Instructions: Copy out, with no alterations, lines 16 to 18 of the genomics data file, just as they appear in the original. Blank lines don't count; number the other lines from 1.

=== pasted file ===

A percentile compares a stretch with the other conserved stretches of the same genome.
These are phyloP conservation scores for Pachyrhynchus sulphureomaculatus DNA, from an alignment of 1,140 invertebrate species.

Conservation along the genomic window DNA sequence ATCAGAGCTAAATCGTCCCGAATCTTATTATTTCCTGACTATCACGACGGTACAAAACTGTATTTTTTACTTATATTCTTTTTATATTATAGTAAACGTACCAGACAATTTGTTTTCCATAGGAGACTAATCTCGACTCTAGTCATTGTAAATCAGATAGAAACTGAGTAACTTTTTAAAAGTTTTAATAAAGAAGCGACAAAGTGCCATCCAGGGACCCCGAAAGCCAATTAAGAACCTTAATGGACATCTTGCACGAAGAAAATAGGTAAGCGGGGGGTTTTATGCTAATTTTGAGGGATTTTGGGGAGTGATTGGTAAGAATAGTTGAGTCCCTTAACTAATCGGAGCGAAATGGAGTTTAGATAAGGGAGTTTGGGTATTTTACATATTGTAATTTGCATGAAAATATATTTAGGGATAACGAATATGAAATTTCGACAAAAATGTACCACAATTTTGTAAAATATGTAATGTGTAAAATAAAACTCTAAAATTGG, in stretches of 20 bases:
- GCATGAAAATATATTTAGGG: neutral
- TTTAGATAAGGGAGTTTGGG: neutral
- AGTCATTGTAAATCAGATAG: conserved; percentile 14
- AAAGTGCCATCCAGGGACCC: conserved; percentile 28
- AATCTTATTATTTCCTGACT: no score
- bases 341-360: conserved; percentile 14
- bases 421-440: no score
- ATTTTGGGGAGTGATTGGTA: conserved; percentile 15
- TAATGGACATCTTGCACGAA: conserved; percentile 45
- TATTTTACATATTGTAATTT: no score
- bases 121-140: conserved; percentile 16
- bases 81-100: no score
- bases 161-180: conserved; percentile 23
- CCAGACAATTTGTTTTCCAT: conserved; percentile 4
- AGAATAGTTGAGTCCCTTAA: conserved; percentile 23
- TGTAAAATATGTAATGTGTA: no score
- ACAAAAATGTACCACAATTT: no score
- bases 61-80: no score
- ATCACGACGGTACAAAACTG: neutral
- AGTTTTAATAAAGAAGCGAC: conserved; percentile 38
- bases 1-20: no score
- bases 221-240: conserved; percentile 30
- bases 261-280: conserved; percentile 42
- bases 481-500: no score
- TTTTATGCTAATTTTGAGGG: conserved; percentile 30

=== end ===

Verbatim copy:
- bases 161-180: conserved; percentile 23
- CCAGACAATTTGTTTTCCAT: conserved; percentile 4
- AGAATAGTTGAGTCCCTTAA: conserved; percentile 23